Sunday, April 22, 2012

Strawberry Jam Step by Step

Why can? You may ask. Why not? Is what I will say. Its fun for me, kind of like growing a garden. You take something that is one thing and turn it into something completely different. You save the harvest from the summer for those dreary winter months. You make a huge smile on someones face when you share the bounty. I have always been told that my great grandfather ate a half pint of jelly with every meal. Sounds like we would have got along great. Besides, have you looked at the price of jam or jelly with out high fructose corn syrup in it? Its expensive. I can make the same thing at home. The jelly or jam you make in your own kitchen will have fewer ingredients and less pesticides, not to mention a better fresher taste. The tricks to making it easy and run smoothly is to have all your items out and ready to go before you start cooking and have a clean kitchen. I always keep a sink full of hot soapy water too, so I can chunk unused items in it. When the jam or jelly sets up on items its hard to clean. This is going to be going over the water bath method of canning. Here are the items you will need:

1. A water bath canner
2. Jars, lids and rings
3. A large pan, spoon and potato masher
4. A small pan
5. A coffee cup, a canning funnel, a magnet stick, damp rags, and a jar holder
6. Fruit, fresh and firm not rotten or squishy.
7. Sugar
8. Pectin
9. A plate
10. A measuring cup
11. A large bowl
First, clean your jars, even if you are just taking them out of the box for the first time. If you have a dishwasher not only will they be clean, but they will remain hot. If you don't have a dishwasher find a cleaning helper you can fit into the jar.
 Sometimes hands don't fit, and when you rinse them, keep your jars in hot water. As you clean, rub your finger across every jar lid to make sure there are no nicks or cracks, if there are discard that jar.
Get your canner on the stove and fill it about halfway with water and go ahead and turn it on and put the lid on. Get your other pans on the stove too. In the small pan put some water and flat lids in it. It helps if you flip every other one over so they won't stick together so bad. Make sure you have enough water in the pan to cover the lids and always put more lids in than you need, you never know when one will fly out of you hands. Turn this pan on low, make sure it never boils and put it on a back burner.
On the front burner put your larger pan that you intend to cook the jam in. Pour some fruit in it and crush it with the potato masher, then scoop it into the measuring cup and pour it into the large bowl until you get the amount needed. Once it is measured you can pour this back into the pan and wash your bowl and measuring cup.

Then measure out the amount of sugar you need in that bowl. Have your sugar bowl ready and waiting by you. Arrange your plate, cup, funnel, magnet stick, spoon, jar holder, and damp rag by your stove.
Now that you have everything ready to go you can start making jam. First, stir your pectin into your fruit and turn your burner on.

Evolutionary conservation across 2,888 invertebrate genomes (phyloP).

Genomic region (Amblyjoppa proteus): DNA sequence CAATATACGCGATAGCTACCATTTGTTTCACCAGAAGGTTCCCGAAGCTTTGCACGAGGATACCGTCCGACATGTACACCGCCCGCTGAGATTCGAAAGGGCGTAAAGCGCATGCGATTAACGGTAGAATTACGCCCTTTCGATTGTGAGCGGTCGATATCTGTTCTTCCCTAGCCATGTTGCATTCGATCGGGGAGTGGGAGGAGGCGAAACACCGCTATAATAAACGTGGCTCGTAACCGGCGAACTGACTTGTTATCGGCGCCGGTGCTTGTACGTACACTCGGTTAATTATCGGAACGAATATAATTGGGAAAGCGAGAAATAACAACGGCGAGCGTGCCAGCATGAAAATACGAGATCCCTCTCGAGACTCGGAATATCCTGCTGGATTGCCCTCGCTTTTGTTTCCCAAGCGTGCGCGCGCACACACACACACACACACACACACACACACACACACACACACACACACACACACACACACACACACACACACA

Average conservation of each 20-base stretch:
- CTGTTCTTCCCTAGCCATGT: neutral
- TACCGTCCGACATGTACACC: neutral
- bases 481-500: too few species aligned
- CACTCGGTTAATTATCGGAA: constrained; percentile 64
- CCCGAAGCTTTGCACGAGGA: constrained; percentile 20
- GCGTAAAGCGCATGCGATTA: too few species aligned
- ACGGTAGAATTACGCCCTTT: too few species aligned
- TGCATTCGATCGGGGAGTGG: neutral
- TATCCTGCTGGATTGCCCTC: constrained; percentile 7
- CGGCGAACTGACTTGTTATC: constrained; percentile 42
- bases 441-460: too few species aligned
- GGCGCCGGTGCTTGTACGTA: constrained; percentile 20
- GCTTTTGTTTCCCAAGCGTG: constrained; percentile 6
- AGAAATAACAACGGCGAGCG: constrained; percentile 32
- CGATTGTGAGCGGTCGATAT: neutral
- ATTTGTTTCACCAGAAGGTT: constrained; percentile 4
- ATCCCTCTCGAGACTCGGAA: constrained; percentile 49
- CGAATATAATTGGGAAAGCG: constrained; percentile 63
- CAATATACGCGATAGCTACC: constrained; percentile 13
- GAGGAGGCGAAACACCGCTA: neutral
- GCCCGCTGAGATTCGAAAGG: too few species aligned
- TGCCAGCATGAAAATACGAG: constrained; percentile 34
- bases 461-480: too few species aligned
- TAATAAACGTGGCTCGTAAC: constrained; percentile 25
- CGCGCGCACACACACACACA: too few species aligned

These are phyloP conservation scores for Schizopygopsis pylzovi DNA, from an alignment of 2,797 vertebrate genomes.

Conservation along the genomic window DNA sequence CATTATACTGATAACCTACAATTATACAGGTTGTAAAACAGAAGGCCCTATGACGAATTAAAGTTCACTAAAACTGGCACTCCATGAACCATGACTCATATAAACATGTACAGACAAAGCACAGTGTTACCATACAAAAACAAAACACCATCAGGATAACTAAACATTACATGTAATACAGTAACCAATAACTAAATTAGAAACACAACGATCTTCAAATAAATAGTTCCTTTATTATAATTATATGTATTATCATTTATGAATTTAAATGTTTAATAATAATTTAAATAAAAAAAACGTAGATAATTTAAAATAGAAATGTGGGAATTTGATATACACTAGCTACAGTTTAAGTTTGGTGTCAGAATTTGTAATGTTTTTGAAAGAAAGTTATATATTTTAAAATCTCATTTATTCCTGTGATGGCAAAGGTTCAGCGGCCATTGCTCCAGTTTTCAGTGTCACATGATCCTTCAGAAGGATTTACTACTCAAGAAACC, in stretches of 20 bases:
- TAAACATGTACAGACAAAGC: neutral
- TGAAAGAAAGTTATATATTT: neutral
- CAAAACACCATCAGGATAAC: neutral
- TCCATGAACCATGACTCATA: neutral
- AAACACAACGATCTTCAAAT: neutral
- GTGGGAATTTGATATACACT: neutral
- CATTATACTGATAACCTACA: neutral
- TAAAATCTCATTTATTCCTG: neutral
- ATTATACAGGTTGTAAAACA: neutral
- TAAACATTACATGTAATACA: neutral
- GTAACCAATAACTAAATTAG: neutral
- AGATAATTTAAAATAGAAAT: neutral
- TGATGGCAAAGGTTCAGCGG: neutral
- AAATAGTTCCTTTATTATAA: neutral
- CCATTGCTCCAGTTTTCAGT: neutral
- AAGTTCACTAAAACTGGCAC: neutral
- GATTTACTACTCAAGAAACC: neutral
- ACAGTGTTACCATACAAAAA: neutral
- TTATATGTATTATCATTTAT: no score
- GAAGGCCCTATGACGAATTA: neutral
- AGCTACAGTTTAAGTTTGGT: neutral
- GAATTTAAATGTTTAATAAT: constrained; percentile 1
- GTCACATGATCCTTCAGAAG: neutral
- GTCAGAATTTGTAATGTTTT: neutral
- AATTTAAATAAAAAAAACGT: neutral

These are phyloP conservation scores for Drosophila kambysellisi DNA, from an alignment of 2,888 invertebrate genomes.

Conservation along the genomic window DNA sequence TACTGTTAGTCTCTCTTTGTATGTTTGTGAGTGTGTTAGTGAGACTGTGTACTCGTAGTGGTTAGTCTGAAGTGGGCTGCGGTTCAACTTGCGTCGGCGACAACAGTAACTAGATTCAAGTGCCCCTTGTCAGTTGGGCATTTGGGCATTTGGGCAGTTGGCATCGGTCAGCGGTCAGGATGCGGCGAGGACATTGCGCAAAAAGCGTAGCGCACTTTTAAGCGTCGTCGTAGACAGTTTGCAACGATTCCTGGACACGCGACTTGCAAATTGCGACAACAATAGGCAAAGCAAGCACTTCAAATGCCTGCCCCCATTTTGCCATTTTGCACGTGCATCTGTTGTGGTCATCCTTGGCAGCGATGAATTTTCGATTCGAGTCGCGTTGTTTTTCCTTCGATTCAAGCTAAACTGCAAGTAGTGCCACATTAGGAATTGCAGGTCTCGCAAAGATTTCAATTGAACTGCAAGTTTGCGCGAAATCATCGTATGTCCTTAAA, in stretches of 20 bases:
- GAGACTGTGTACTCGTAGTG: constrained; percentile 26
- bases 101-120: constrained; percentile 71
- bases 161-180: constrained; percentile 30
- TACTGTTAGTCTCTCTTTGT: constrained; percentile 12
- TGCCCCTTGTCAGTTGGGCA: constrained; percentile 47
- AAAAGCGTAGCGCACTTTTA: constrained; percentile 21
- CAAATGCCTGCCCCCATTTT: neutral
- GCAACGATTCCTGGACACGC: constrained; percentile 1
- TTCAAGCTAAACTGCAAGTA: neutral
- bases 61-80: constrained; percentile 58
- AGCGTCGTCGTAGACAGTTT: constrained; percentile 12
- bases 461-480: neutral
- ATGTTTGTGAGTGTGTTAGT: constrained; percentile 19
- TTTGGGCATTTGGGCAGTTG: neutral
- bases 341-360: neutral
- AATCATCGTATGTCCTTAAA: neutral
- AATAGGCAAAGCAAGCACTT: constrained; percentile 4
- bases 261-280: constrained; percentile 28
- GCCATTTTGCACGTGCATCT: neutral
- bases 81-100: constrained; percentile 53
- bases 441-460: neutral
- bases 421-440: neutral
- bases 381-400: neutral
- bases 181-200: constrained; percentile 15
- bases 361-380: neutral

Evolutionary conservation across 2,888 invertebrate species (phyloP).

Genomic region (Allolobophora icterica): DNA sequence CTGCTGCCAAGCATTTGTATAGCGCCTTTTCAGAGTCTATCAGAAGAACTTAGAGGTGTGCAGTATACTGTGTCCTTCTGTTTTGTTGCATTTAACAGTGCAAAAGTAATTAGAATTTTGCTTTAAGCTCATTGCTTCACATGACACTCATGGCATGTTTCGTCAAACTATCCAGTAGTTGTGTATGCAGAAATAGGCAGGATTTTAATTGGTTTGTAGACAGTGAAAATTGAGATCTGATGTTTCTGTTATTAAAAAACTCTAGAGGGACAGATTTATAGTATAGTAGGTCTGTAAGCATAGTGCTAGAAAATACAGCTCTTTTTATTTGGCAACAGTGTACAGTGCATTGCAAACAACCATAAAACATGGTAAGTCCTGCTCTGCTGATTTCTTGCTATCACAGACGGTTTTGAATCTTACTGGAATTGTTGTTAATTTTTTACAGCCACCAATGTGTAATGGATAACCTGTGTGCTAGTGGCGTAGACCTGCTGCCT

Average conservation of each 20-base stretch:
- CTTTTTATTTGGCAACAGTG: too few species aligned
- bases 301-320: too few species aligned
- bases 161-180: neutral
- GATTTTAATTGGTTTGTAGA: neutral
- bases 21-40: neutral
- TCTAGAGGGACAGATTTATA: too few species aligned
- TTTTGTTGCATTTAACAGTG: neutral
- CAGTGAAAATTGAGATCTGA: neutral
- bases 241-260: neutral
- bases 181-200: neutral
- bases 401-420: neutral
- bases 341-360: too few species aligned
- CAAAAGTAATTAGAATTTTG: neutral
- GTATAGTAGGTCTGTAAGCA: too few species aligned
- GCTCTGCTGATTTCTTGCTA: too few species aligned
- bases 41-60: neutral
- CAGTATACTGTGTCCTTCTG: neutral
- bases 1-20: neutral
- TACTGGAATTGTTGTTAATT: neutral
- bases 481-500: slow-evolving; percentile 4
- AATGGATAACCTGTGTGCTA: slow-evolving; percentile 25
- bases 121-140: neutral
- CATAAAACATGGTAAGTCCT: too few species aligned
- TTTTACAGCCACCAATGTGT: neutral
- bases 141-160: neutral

Stirring slowly and constantly until it reaches a full rolling boil, a boil that will not stop when you stir. Then stir in your sugar and continue to stir until it reaches a full rolling boil. Time your rolling boil for one minute, stirring the entire time. It is important to not scrape the sides of the pan when you are stirring. Then turn your burner off.
It will build up foam on top, its normal. You can scoop this off with your spoon after you turn the burner off and the bubbles calm down a bit.
 After you scoop the foam off, using your rag, get a jar from the dishwasher. Set it on your plate and put the funnel in the top. Using your coffee cup scoop out some jam and fill the jar up to the rim. Leaving a 1/4 inch head space, the gap between the lid and the jam.
Wipe the rim with your damp rag, making sure to leave to no particles on the rim. Otherwise it will not make a proper seal.
 Use the magnet stick to get lids out of the hot water and put it on the jar then screw a ring on firmly.
You may need to use your rag wrapped around the jar for this, they are filled with hot jam. Then take your jar holder and place the jar in the water. Continue this process until all jars are filled.
Make sure when you have all of your jars in the canner that they have one to two inches of water over their lids. When you are done, put the lid on the canner and let it come to a boil, then time it for 10 minutes. Ajusting the time for high altitude. When the time is up, turn the burner off and wait for the boiling to stop, carefully remove the lid and using your jar holder pick up the jars one at a time. I put a rag under them so I don't drip hot water on my toes. Put them on a towel or heat friendly place to cool. I leave a few inches around each one.

 I usually clean up and have the next batch ready to start when the ones in the canner are done. You can double up a batch, but it may not set properly. It will also not set properly if you use too much or too little sugar or fruit, use a sugar substitute or don't leave it at a rolling boil long enough. You can always check out the Ball website for more info on canning. I have the Blue Book of Preserving and its like my canning dictionary. Here is the website they have a lot of facts. You can make low sugar or no sugar jam by buying a low, no sugar pectin. You can also not use pectin, which I have never done. Or you can use a high pectin fruit in with it, I have never done this either. To me it is easier to use pectin. Here is a recipe that uses tart apples instead of pectin. Here is a page with lots of info too. Canning is fun for me, I hope it is fun for you too. I figure when it becomes work to me instead of fun I'll quit doing it. If I have missed any steps or it just doesn't sound right to you let me know and I'll fix it.

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